Kremlin Watch Monitor June 27, 2017

Weekly monitor of pro-Kremlin disinformation effort in Europe. We follow best European analysts, best counter-measures and trends.

New publications

How to protect your democratic elections from Russian influence? Read our new article published by the Atlantic Council co-authored by Jakub Janda and Veronika Víchová. If you want to read more about the detailed approach we recommend, here is our Framework guide to tools for countering hostile foreign electoral interference.

Also, Jakub Janda, the Head of the Kremlin Watch Program, has been quoted by the Washington Post in an article highlighting that European efforts to counter Russian interference started a long time ago, while the United States is only starting to realize the problem now.

Putin’s Champion Award

Our Expert Jury consisting of Jessikka Aro, Peter Kreko, Nerijus Maliukevičius, Anton Shekhovtsov and John Schindler regularly votes on the dangerousness of several candidates you can nominate via e-mail or Twitter.

The 12th Putin’s Champion Award Recipient is:

Former Minnesota governor Jesse Ventura

For joining the Kremlin disinformation machine Russia Today and essentially playing the role of a useful idiot.

Cory Barnes, CC BY 3.0

The Expert Jury ranked his Putin-supportive job with


(out of 5) mark.

The rating signals how much the recipient contributed to the interest of the Putin’s aggressive regime. It is calculated as an average of ratings assessed by the Expert Jury of this Award.

You can find more details about the award and the former recipients here.

Weekly Update on the Kremlin Disinformation Efforts

News from across the Atlantic

The Canadian Security Intelligence Service published a report based on a workshop it organized as a part of its academic outreach program. The paper assesses Russia’s foreign and domestic policy, security consequences for the West, and among other things, mentions our recommendation for the establishment of strategic communication departments within the administrations of EU countries.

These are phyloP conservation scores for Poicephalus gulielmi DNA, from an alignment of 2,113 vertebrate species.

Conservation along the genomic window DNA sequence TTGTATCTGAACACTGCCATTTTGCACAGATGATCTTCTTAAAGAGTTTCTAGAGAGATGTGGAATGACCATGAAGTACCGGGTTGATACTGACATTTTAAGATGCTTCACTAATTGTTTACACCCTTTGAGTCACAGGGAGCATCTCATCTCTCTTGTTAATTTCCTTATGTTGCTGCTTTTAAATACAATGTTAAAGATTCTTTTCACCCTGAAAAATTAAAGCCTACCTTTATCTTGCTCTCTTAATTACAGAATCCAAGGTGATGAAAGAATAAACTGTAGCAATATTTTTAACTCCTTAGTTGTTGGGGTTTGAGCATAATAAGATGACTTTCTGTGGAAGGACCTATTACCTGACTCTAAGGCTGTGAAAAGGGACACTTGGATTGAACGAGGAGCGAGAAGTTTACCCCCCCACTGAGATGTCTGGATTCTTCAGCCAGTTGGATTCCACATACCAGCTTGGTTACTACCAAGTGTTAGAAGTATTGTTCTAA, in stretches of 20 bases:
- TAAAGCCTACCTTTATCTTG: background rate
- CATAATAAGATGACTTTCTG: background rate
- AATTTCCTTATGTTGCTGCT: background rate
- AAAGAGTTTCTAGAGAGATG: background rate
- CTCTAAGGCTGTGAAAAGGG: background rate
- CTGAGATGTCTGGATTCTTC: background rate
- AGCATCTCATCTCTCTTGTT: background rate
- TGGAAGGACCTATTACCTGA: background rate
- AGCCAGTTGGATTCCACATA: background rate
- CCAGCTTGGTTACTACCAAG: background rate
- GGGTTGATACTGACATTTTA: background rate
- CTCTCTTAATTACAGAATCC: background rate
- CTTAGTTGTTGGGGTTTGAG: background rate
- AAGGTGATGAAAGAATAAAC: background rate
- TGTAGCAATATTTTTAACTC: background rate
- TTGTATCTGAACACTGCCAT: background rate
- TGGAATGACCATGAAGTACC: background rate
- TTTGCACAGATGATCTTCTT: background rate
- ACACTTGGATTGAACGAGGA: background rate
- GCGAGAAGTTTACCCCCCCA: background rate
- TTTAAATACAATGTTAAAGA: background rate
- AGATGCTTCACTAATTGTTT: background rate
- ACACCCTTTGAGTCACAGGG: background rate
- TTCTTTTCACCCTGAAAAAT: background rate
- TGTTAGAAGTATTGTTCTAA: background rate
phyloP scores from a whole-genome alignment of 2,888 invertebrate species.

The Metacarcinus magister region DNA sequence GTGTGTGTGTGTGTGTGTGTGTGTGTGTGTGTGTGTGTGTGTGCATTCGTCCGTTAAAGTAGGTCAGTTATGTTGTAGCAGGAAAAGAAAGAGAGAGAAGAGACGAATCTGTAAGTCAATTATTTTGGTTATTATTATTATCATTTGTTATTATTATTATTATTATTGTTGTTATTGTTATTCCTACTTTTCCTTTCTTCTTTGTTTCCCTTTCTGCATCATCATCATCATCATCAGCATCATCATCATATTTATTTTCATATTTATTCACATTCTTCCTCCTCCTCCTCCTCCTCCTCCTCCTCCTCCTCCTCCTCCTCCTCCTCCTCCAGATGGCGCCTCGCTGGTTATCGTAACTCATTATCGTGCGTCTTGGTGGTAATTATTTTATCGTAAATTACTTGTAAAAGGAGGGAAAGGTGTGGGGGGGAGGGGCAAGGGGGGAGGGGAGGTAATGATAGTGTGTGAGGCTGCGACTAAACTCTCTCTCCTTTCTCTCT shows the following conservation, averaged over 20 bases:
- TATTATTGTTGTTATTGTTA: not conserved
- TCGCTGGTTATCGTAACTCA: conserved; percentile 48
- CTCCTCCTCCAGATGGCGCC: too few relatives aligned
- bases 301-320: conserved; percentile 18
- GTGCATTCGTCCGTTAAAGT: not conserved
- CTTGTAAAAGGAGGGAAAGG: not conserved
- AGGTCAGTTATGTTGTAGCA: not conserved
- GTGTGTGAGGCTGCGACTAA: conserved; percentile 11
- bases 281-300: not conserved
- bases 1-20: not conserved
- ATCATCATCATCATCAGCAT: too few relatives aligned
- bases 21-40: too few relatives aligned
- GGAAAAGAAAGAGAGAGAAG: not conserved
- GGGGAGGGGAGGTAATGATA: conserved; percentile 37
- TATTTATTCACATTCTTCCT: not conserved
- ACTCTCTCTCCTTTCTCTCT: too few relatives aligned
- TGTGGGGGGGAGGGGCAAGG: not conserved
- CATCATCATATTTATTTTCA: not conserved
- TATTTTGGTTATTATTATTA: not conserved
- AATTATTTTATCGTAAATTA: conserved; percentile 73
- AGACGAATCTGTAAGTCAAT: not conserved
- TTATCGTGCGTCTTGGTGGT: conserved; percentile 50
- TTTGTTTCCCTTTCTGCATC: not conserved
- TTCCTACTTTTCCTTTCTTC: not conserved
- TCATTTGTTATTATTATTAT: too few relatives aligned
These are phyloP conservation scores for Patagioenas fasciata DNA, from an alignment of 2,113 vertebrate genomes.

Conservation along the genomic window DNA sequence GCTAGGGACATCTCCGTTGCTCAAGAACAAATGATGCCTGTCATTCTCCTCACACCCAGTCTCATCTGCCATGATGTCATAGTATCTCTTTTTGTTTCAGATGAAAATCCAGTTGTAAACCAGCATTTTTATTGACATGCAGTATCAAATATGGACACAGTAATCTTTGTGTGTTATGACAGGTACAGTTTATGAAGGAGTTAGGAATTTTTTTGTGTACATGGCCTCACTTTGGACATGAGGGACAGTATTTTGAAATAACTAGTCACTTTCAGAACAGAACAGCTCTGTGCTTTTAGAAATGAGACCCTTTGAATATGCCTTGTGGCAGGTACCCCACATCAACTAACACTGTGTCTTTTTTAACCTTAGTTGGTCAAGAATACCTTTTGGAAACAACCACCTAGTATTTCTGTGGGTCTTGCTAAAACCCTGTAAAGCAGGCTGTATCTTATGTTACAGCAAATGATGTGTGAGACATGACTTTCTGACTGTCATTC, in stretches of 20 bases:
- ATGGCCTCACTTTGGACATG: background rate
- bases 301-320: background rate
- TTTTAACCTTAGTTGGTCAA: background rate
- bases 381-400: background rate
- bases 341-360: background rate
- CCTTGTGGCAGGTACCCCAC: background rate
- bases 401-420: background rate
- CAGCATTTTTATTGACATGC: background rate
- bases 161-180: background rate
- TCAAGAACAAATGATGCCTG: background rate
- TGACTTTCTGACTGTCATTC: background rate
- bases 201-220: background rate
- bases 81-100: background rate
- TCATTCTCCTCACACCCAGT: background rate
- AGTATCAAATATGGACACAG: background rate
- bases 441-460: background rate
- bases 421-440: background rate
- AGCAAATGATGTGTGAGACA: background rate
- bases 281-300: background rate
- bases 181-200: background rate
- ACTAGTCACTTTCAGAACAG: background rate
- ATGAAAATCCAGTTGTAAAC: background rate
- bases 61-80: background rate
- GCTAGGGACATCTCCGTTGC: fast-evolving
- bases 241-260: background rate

After passing the bipartisan Counter-Propaganda Bill co-authored by Senators Portman and Murphy, which mostly focused on efforts in Europe, Congressman Joe Kennedy introduced a new bill in order to create a National Russian Threat Response Center. It should analyse information coming from the intelligence services, diplomatic channels and law enforcement agencies and develop policy recommendations.

The Radio Free Europe/Radio Liberty and the Voice of America are also trying to tackle the problem, in a slightly different way. Their new project Current Time is broadcasting in the Russian language in order to provide an alternative platform for the Russian-speaking population in Europe instead of the propagandistic channels of the Kremlin. They also recently set up a website called Polygraph dedicated to fact-checking, for now in English. You can read more about these services in a recent article by The Economist.

Infographics of the week

With our partners from Hungary, Slovakia, Poland and Austria, we recently produced a comprehensive study on the Russian influence and impact on the far-right in our countries. Here is an infographic reminding you the recipe of the Kremlin in order to influence extremist groups and undermine the stability of the region.